According to organizers, the last festival was in 2008, when volunteers–mostly students–harvested 2500 pounds of olives, and the Grounds crew harvested another 3500 pounds. This yielded about 127 gallons of olive oil. Some cooking demos and a lunch accompanied the olive-picking. Here, one volunteer presides over pots of herb-infused olive oil.

Mythili Iyer (class of 2012) serves up samples after a cooking demo.

And another stirs pots of herby, buttery escargots to be eaten on french bread.

Volunteer Jim Workman dishes out escargots.

The event is the brainchild of Tom Mannion, Assistant VP of Student Affairs and Campus Life at Caltech. Tom also teaches a for-credit course called “Cooking Basics,” which he mentioned is the most popular course at Caltech. It is also worth noting that Caltech is the intellectual home of Harold McGee, the author of On Food and Cooking: The Science and Lore of the Kitchen, the go-to book for understanding the scientific mysteries of the kitchen, including the health benefits of fermented milks, the effects of rigor mortis over time on shellfish, and  breakdowns of species of rice and their growing environments.

There are a few differences from our setup–this is a one-day event, with a lot of help from college staff and workers, whereas you have been tending the garden from scratch all on your own. Their connection to the larger communities and spaces around them, though, is something we might use for inspiration. The project started through student initiatives and experimenting with your old friend vernacular creativity:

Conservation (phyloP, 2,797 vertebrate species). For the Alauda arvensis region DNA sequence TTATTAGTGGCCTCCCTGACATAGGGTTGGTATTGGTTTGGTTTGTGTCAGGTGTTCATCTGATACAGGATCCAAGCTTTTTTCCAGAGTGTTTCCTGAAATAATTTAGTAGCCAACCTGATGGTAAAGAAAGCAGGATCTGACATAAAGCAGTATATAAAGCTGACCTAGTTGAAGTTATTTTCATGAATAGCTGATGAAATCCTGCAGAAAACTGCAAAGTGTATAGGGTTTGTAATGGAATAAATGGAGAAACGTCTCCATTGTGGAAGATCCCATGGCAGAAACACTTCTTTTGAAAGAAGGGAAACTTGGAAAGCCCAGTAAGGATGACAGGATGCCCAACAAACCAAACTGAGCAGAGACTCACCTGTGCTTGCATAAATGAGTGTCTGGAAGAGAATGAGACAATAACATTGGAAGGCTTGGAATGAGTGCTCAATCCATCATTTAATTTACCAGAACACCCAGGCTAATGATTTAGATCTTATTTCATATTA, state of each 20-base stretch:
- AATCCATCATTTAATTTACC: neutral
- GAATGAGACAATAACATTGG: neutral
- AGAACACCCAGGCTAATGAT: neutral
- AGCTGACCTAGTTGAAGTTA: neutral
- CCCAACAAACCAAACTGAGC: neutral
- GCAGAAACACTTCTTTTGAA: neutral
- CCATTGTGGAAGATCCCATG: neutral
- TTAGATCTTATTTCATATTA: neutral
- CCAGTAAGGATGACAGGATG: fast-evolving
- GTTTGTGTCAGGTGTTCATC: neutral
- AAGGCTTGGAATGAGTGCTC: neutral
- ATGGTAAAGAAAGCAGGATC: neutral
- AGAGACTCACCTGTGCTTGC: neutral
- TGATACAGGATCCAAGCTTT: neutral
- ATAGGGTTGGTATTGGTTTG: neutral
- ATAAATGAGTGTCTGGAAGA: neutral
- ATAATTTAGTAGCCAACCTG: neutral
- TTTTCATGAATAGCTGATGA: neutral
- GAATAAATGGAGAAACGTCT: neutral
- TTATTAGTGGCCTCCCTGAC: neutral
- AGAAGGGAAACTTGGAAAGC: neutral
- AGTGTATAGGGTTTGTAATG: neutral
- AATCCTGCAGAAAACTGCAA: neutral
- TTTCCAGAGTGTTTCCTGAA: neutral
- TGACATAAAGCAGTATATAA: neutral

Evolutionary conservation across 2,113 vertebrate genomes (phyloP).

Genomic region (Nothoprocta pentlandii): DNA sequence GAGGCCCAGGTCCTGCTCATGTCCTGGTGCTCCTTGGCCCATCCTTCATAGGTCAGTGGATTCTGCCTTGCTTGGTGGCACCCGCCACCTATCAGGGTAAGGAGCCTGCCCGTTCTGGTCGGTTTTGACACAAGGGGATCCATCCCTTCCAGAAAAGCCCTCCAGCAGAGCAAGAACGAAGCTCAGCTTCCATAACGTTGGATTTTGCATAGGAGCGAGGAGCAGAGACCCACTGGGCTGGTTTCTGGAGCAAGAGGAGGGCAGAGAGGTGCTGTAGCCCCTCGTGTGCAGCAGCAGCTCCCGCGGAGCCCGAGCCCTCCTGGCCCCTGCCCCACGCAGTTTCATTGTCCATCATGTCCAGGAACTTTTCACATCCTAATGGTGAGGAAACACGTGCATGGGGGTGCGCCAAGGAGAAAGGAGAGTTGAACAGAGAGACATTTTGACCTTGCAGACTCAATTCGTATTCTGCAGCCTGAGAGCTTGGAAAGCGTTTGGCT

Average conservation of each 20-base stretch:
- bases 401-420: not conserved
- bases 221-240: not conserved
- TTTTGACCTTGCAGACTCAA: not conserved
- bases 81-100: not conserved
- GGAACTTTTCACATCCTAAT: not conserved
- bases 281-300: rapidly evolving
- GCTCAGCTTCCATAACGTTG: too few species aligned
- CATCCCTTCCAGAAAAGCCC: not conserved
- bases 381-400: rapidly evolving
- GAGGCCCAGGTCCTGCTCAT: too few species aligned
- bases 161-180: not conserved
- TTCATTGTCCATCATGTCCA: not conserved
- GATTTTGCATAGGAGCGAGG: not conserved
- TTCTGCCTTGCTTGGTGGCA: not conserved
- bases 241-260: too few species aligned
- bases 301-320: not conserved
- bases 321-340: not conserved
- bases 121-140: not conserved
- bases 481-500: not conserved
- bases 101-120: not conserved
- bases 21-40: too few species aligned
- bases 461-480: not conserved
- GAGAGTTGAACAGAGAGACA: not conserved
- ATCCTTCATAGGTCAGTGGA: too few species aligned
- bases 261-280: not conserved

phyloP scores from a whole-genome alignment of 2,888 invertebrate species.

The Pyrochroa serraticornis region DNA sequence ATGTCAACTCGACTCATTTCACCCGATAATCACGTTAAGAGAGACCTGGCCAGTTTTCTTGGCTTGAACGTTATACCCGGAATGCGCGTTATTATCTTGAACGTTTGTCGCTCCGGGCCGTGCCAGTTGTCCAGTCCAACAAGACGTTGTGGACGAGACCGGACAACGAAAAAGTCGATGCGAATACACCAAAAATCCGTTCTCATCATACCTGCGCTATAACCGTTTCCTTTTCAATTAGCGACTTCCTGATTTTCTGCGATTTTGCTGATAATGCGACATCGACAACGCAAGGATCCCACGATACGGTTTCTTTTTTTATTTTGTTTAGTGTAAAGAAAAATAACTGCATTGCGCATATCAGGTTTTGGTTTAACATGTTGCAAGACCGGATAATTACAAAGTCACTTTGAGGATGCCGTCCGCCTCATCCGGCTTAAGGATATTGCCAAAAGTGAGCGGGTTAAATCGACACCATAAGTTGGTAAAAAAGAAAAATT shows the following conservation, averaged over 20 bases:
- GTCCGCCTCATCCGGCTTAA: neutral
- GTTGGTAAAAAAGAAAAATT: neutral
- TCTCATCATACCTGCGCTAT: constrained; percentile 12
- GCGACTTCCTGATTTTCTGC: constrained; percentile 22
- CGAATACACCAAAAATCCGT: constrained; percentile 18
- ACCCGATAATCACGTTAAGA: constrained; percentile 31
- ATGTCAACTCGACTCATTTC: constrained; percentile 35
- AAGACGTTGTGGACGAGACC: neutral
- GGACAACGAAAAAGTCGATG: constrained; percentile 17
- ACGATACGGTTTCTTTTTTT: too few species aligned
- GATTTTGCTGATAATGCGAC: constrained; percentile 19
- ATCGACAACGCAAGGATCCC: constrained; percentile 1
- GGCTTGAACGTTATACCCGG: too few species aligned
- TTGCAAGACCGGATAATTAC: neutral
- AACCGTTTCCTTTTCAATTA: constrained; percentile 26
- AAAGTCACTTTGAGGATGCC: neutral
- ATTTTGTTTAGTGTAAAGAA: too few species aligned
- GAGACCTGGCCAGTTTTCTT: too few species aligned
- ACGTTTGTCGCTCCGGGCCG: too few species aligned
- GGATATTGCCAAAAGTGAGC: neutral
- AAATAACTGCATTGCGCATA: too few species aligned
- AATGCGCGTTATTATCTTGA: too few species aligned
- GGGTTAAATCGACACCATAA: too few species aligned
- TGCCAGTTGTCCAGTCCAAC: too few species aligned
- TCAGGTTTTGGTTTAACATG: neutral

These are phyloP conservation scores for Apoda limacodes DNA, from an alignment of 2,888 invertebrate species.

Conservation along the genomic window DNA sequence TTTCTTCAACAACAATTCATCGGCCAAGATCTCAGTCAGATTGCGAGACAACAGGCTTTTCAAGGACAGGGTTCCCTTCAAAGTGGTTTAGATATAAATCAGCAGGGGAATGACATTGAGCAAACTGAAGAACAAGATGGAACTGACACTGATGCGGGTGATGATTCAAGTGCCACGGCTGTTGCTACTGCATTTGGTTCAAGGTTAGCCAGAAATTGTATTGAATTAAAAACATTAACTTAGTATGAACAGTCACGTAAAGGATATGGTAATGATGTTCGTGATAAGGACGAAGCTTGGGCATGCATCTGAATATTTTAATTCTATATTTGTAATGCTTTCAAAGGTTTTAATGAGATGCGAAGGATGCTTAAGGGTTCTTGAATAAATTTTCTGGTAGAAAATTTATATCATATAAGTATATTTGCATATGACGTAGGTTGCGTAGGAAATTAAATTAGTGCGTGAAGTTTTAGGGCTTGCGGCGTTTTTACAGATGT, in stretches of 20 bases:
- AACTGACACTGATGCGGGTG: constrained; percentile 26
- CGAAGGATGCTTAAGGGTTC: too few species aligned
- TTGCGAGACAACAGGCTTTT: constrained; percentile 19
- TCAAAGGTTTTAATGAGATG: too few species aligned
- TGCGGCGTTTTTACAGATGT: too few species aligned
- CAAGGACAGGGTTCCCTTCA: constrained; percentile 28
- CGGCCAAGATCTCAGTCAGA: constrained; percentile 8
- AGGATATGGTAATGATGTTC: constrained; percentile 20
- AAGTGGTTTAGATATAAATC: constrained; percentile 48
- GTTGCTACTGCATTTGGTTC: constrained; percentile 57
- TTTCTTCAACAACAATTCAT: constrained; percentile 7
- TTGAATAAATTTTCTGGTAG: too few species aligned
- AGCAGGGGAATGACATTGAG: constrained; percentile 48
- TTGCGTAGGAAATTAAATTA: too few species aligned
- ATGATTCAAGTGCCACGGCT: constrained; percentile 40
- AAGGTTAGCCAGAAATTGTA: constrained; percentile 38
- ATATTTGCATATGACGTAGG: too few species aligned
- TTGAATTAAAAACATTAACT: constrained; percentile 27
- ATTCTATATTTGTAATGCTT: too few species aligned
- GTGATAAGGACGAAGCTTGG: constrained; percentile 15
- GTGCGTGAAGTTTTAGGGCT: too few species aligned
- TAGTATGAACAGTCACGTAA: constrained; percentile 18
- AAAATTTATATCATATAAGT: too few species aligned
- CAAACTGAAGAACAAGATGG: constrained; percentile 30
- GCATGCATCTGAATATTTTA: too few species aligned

In 2005, Kristen Kozak (’09) tried to preserve some olives by dry curing them, that is, using salt to remove the bitter taste. Unfortunately, the olives were infested by flies. The experiment was repeated with better olives in 2006 by Kristen and four other students  (Alex Roper, Robbie Xiao, Dan Rowlands, and Cathy Douglass, all also Class of ’09) and met with mixed results. What worked very well, however, was pressing them for oil. These students picked both green and black olives and pressed them with cheesecloth to separate the pulp from the oil and juice, and put the liquids in a jar to separate. The oil rose to the top and was then skimmed off. The students ate the oil plain and on bread. Also in  2006, undergraduates Dvin Adalian and Ricky Jones did their own olive oil experiment. Using a remedial set of tools and a set of instructions they devised themselves, they managed to purify 550 mL of oil. (For a more detailed account  of the process, click here.)  They distributed the oil throughout their residence (Ruddock House) and the biology division, to Caltech president and first lady Jean-Lou Chameau and Carol Carmichael, and to their friends and families. The verdict? “It was delicious.”